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Pont de l’Archevêché

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About the Artist/Site

The Pont de l’Archevêché, a bridge which crosses Paris’s famed River Seine from the fifth arrondissement on the Left Bank toward the Ile de la Cité and Notre Dame cathedral on the right bank, has become the new favorite spot for the placement of thousands of ribbons, locks, and adornments left there by immeasurable numbers of tourists, visitors, and lovers. Colloquially known as the Bridge of Love, it has become a vaunted tourist attraction and a destination by which lovers can pledge their everlasting devotion by securing a “love lock” onto the metal bridge railings.

These testimonies of love – which range in size and type from standard bike-locks to brightly painted or engraved specialty lockets festooned with the lovers’ initials or names – are attached from visitors from all over the world, with Chinese, Russian, and Japanese letters complementing those of western European languages and cultures. After attaching the lock onto the bridge, the keys are typically tossed into the Seine in order to emphasize the lovers’ declaration of undying commitment. Although the locks were, at first, attached rather surreptitiously at night, soon doing so became a proud act that was documented with selfies and videos. The number of locks has increased so dramatically that it is no longer possible to see through them to the river; in fact, many locks are locked onto other locks, rather than onto the bridge itself.

The original bridge for this assemblage was the Pont des Arts, a footbridge that crosses from the Louvre. But in May 2010, the municipal offices expressed concern over the number of locks affixed to the bridge, citing them as a challenge to the preservation of their national patrimony. Soon after, all of the locks were removed in a clandestine operation during the night.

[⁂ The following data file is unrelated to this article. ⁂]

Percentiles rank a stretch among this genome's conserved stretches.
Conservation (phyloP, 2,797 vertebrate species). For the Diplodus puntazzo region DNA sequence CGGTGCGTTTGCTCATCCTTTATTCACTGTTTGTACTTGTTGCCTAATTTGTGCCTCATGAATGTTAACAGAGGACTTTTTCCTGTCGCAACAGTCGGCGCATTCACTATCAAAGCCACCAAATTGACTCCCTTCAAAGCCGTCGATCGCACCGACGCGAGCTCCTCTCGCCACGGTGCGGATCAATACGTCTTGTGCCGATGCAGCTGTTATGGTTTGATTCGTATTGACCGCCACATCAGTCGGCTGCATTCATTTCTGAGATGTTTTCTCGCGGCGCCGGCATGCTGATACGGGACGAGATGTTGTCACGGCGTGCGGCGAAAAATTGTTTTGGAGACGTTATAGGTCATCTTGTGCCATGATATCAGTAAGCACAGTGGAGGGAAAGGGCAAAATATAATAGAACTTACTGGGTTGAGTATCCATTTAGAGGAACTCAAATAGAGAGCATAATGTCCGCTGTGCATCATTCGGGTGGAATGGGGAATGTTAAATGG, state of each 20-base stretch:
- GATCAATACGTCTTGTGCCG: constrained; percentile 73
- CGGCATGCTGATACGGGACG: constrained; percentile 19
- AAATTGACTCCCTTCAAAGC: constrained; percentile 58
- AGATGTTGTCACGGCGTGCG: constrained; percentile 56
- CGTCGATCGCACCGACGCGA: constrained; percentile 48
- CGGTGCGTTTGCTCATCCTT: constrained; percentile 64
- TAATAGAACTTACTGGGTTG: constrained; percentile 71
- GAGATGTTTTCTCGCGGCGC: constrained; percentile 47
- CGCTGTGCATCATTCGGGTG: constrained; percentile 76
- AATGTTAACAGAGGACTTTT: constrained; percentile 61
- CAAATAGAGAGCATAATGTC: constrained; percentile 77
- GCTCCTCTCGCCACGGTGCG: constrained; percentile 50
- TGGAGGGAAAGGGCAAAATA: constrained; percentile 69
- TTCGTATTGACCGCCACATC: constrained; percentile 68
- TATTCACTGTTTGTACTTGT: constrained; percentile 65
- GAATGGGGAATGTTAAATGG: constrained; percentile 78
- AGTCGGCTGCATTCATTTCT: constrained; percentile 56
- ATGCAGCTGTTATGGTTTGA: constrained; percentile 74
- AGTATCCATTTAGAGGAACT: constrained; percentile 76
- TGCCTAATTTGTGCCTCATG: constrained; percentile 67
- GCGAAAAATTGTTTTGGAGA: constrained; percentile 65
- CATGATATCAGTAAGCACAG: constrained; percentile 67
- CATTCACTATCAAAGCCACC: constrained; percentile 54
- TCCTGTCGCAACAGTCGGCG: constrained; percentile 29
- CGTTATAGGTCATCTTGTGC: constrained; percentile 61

However, within the year, the lovers were back, this time on the Pont de l’Archevêché. Reserved for pedestrians and cyclists, this romantic spot boasts one of the best views of the iconic areas of the French capital. However, it began to show signs of strain as a result of the weight of the metal love locks, and on the night of June 8, 2014, a portion of the bridge railing began to crumble. Tourists were quickly evacuated and the police sealed off the area (the section fell inward rather than into the Seine, which is often busy with sightseeing boats). Although most tourists love the global assemblage, some locals and residents have called for complete removal of the locks. It is, as yet, unclear as to whether this paean to love, created by thousands of people from all over the world, will remain extant for long.

The Ponte Vecchio in Florence and the Ponte l’Accademia in Venice have also become sites for the attachment of vast quantities of love locks.

2015 update:

By late 2014-early 2015, the City of Paris began removing the love-locks. They posted the following information at the entrance to the bridge:

“The weight of your love weighs down our monuments and endangers the capital’s visitors. Because our bridges will buckle under the weight of all the love-locks, the City of Paris is removing them…. As a result, the City of Paris has opted for a long-term alternative. From this autumn, the lattice grills will be replaced with glass panels which will allow the bridge to retain its transparent charm. But before that, Paris invites you to post your selfie and declaration of love on the lovewithoutlocks.paris.fr website where you can also discover the original work of four artists currently displayed on the Pont des Arts.”

“Our bridges can no longer withstand your gestures of love. No more love locks!”

The original locks were removed, and they were replaced by the extended lateral works of four different contemporary artists: JACE and BRUSK from France, EL SEED from Tunisia, and Pantonino from Portugal. The love-locks, however, are still in evidence, along the quai at the entrance to the bridge. 

~Jo Farb Hernández



Map and site information


Paris, Île-de-France, France
Latitude/Longitude: 48.843491 / 2.351834

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